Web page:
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Comprising the Rinca, Komodo, and Padar islands, the volcanic Komodo National Park is situated in the centre of the Indonesian archipelago, between the islands of Sumbawa and Flores. Evidently, the population of 5,700 giant komodo lizards that exist nowhere else across the globe and grow to an average length of two to three metres are the main highlight at the National Park. With that said, the scenic viewpoint on Padar Island that is reachable through a 30-minute hike, and the iconic Pink Beach that is hidden in a bay on the island itself are no less special. Diving enthusiasts would also be glad to know that Komodo’s rich coral reefs are home to diverse species of sea creatures, including manta rays, turtles, whales, dolphins, and dugongs.


4. Luang Prabang, Laos

Located in northern Laos, Luang Prabang is an ancient town sitting on a peninsula at the confluence of the Mekong River and Nam Khan River. What’s so unique about this ancient capital is its fusion of traditional Lao architecture and 19th- and 20th-century European colonial-style buildings—all well-preserved until this day. The heart of Buddhism, the town was once the capital of the kingdom of Lane Xang, whose affluence was built due to the town’s strategic location along the Silk Route. Today, it is a peaceful and spiritual townscape filled with heritage and lots to uncover, such as alms-giving ceremonies, glorious markets, the Royal Palace, pagodas (called ‘wats’), and the sacred Mount Phousi that is ideal for epic sunrises and sunsets.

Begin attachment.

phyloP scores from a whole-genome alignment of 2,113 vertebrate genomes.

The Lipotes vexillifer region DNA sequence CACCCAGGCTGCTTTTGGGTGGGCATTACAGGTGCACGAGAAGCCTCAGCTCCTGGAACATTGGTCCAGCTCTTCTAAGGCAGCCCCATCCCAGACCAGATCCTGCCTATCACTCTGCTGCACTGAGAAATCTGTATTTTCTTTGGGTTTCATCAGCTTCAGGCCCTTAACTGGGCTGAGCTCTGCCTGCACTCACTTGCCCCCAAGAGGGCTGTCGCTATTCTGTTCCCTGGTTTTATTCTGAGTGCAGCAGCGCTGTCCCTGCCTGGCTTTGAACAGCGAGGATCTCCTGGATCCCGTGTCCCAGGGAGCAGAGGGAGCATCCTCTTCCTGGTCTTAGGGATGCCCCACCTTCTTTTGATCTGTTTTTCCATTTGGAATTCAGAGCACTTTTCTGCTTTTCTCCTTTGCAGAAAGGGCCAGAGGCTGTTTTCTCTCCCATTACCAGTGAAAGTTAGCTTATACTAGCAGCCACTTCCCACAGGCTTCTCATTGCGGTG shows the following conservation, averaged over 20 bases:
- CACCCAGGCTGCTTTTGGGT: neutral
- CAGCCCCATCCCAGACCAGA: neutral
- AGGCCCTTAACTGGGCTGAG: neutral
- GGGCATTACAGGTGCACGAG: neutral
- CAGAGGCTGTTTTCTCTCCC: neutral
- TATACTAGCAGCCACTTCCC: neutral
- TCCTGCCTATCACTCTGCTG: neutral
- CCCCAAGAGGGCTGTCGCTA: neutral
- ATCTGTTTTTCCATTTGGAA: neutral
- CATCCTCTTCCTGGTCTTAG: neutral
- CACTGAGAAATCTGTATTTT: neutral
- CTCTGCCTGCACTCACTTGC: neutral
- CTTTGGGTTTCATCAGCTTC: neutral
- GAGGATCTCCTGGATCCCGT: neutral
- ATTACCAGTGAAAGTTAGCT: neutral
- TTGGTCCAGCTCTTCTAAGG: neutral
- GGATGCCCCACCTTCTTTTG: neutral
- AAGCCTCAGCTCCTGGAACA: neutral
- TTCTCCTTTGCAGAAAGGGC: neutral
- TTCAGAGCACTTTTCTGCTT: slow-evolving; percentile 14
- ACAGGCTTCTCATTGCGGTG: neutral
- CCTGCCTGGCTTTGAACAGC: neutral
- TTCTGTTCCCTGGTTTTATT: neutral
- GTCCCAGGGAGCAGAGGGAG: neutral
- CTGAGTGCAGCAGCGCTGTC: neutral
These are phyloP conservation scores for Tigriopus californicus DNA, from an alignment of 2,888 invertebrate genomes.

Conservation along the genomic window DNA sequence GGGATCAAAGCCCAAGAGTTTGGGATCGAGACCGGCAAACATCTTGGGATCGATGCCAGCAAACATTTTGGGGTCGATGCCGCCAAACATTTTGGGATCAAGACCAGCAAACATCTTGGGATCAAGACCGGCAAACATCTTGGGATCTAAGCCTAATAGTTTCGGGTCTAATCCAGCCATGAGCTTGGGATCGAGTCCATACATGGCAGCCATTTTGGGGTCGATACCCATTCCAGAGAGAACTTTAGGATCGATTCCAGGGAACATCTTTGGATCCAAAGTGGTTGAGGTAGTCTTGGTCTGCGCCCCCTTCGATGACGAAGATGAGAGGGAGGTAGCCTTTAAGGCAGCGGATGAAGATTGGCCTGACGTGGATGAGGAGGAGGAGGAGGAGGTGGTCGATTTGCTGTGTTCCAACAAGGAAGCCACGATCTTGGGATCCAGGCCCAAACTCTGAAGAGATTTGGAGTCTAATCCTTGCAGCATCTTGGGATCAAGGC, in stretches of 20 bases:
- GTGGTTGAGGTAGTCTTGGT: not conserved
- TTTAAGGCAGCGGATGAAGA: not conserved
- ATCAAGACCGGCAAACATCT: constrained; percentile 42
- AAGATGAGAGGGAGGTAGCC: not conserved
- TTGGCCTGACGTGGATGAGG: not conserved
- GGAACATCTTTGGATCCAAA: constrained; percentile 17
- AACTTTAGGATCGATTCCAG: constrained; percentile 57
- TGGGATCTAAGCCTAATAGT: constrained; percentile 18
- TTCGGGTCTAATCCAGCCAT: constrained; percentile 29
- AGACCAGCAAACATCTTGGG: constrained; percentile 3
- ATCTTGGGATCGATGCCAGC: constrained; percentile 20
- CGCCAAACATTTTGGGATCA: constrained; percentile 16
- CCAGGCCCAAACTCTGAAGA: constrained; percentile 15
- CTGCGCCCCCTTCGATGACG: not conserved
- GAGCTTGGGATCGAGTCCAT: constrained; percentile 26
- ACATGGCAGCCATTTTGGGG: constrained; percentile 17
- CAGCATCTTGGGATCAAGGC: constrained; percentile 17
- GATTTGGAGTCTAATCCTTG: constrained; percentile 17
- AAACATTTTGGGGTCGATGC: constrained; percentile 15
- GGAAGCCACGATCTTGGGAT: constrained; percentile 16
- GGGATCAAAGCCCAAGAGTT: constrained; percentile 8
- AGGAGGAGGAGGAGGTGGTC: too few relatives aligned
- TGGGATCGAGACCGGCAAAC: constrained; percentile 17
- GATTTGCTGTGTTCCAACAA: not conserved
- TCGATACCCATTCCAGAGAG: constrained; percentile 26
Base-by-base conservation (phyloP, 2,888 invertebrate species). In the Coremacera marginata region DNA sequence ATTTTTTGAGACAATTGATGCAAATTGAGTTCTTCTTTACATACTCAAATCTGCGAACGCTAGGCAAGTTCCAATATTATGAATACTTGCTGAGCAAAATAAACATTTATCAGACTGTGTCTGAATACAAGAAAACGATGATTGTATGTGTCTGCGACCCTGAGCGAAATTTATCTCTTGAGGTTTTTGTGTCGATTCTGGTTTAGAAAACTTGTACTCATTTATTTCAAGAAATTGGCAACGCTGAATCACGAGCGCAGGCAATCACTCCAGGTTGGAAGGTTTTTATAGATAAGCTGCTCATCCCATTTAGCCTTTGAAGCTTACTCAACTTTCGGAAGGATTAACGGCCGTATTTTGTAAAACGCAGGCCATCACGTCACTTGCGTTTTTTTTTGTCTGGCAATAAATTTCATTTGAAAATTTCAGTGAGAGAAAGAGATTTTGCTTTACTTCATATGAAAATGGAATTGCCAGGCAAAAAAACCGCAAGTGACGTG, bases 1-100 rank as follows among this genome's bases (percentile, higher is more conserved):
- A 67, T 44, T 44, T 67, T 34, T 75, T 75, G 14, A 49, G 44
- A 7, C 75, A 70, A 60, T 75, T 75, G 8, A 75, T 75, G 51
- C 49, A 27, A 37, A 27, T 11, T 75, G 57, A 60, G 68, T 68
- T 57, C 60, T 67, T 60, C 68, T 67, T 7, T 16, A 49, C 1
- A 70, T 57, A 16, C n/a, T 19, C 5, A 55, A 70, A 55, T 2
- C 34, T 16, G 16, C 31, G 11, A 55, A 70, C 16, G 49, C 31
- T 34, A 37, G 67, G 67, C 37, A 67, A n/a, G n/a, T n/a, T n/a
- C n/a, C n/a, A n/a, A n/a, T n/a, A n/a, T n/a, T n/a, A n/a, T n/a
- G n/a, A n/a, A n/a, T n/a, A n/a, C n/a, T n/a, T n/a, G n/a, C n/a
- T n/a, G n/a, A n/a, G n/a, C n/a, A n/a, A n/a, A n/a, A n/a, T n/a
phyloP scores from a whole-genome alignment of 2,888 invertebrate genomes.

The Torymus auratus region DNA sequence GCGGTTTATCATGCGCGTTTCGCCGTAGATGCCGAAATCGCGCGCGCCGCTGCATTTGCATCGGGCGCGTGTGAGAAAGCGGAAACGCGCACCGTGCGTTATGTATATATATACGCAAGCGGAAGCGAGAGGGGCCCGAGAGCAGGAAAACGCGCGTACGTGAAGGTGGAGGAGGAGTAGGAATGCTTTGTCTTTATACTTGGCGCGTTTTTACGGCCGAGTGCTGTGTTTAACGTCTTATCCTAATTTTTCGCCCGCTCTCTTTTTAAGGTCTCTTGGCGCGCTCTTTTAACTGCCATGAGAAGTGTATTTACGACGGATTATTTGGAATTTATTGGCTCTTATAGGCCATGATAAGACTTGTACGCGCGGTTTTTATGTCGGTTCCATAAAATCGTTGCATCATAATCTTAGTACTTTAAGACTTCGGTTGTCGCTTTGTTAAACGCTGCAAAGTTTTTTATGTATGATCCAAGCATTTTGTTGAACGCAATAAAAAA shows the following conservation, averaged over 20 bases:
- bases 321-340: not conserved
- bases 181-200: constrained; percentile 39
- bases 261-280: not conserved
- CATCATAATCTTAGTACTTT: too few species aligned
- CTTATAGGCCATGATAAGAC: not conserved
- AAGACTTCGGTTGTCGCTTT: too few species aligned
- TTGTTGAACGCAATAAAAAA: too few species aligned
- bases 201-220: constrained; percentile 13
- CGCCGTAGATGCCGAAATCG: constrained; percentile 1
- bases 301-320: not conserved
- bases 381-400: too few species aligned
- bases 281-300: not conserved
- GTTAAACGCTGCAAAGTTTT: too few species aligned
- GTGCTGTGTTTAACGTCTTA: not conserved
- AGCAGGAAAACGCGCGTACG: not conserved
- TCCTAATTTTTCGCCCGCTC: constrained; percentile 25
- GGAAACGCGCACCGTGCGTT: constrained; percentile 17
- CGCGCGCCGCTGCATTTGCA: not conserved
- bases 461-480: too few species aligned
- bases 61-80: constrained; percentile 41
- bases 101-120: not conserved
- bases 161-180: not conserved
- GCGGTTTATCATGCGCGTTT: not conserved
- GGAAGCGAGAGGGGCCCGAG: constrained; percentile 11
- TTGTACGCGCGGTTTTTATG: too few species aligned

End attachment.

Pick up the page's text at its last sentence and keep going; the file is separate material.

5. Kinabalu National Park, Sabah, Malaysia

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Known as a Centre of Plant Diversity for the region, the Kinabalu National Park in Borneo, Malaysia, boasts spectacular diversity of flora from the Himalayas, China, Australia, Malaysia, and pan-tropical flora. It goes without saying that its main attraction is Mount Kinabalu, the largest mountain in Southeast Asia, towering at a height of 4,095 m as it sits between the Himalayas and New Guinea. A typical climbing itinerary to the summit of Kinabalu covers 8.5 km and takes two days, and it must be done with an accompanying operator or guide, necessary permits, and on-site accommodation. While we cannot deny that it will be challenging, those who have conquered Kinabalu concur that the climb up is an invaluable experience that shouldn’t be missed.

READ MORE: 4 Must-visit natural treasures in Sabah and where to stay while you’re there


6. Bagan, Myanmar

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The sacred landscape of Bagan is dotted with over 3,500 Buddhist temples, stupas, pagodas, monasteries, various religious structures, and archaeological remains—erected between the 11th and 13th centuries CE during the peak of Bagan civilisation when the plain served as the capital of a regional empire by the Burmese Pagan Kingdom. Today, temple-hopping in Bagan is considered a must in every modern traveller’s Myanmar itinerary. We suggest catching the jaw-droppingly gorgeous sunrise when the morning mist shrouds the greenery and the magical sky gradually gets covered with hot air balloons. Better yet, splurge on a hot air balloon ride yourself to see Bagan from a peaceful vantage point. To get up close and personal with Bagan’s popular temples, visitors can rent a bicycle or an e-bike, or hire a driver.